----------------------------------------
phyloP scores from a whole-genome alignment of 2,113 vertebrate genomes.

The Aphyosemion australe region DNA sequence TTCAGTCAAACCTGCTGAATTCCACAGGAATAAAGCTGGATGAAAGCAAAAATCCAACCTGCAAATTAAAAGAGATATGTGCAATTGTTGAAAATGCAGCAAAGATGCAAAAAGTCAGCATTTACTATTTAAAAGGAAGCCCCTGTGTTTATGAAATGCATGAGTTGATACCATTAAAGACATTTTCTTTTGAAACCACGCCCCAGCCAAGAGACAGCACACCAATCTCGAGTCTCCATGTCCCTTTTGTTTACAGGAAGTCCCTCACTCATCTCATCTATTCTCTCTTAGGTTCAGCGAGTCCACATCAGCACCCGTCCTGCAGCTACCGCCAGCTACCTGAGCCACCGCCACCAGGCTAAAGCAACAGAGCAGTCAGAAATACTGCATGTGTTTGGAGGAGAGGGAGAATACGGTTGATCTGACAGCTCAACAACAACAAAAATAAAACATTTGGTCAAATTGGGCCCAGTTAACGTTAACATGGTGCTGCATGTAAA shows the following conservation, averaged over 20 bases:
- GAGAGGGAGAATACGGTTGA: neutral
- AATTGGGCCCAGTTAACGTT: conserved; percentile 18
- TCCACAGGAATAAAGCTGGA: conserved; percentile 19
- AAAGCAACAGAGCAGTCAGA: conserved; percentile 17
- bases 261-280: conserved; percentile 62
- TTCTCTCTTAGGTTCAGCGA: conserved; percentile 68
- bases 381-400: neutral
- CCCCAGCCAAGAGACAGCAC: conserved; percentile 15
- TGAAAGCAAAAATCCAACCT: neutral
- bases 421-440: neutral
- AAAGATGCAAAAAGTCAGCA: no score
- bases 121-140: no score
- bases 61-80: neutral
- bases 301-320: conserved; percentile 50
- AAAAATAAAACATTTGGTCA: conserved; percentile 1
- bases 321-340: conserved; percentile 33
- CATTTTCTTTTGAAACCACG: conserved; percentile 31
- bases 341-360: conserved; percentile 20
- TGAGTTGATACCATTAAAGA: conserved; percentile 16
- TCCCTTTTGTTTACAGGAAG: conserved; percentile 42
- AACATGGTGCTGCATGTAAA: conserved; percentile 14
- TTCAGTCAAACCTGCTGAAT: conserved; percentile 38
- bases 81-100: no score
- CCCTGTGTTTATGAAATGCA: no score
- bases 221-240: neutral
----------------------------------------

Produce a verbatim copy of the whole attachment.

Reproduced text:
phyloP scores from a whole-genome alignment of 2,113 vertebrate genomes.

The Aphyosemion australe region DNA sequence TTCAGTCAAACCTGCTGAATTCCACAGGAATAAAGCTGGATGAAAGCAAAAATCCAACCTGCAAATTAAAAGAGATATGTGCAATTGTTGAAAATGCAGCAAAGATGCAAAAAGTCAGCATTTACTATTTAAAAGGAAGCCCCTGTGTTTATGAAATGCATGAGTTGATACCATTAAAGACATTTTCTTTTGAAACCACGCCCCAGCCAAGAGACAGCACACCAATCTCGAGTCTCCATGTCCCTTTTGTTTACAGGAAGTCCCTCACTCATCTCATCTATTCTCTCTTAGGTTCAGCGAGTCCACATCAGCACCCGTCCTGCAGCTACCGCCAGCTACCTGAGCCACCGCCACCAGGCTAAAGCAACAGAGCAGTCAGAAATACTGCATGTGTTTGGAGGAGAGGGAGAATACGGTTGATCTGACAGCTCAACAACAACAAAAATAAAACATTTGGTCAAATTGGGCCCAGTTAACGTTAACATGGTGCTGCATGTAAA shows the following conservation, averaged over 20 bases:
- GAGAGGGAGAATACGGTTGA: neutral
- AATTGGGCCCAGTTAACGTT: conserved; percentile 18
- TCCACAGGAATAAAGCTGGA: conserved; percentile 19
- AAAGCAACAGAGCAGTCAGA: conserved; percentile 17
- bases 261-280: conserved; percentile 62
- TTCTCTCTTAGGTTCAGCGA: conserved; percentile 68
- bases 381-400: neutral
- CCCCAGCCAAGAGACAGCAC: conserved; percentile 15
- TGAAAGCAAAAATCCAACCT: neutral
- bases 421-440: neutral
- AAAGATGCAAAAAGTCAGCA: no score
- bases 121-140: no score
- bases 61-80: neutral
- bases 301-320: conserved; percentile 50
- AAAAATAAAACATTTGGTCA: conserved; percentile 1
- bases 321-340: conserved; percentile 33
- CATTTTCTTTTGAAACCACG: conserved; percentile 31
- bases 341-360: conserved; percentile 20
- TGAGTTGATACCATTAAAGA: conserved; percentile 16
- TCCCTTTTGTTTACAGGAAG: conserved; percentile 42
- AACATGGTGCTGCATGTAAA: conserved; percentile 14
- TTCAGTCAAACCTGCTGAAT: conserved; percentile 38
- bases 81-100: no score
- CCCTGTGTTTATGAAATGCA: no score
- bases 221-240: neutral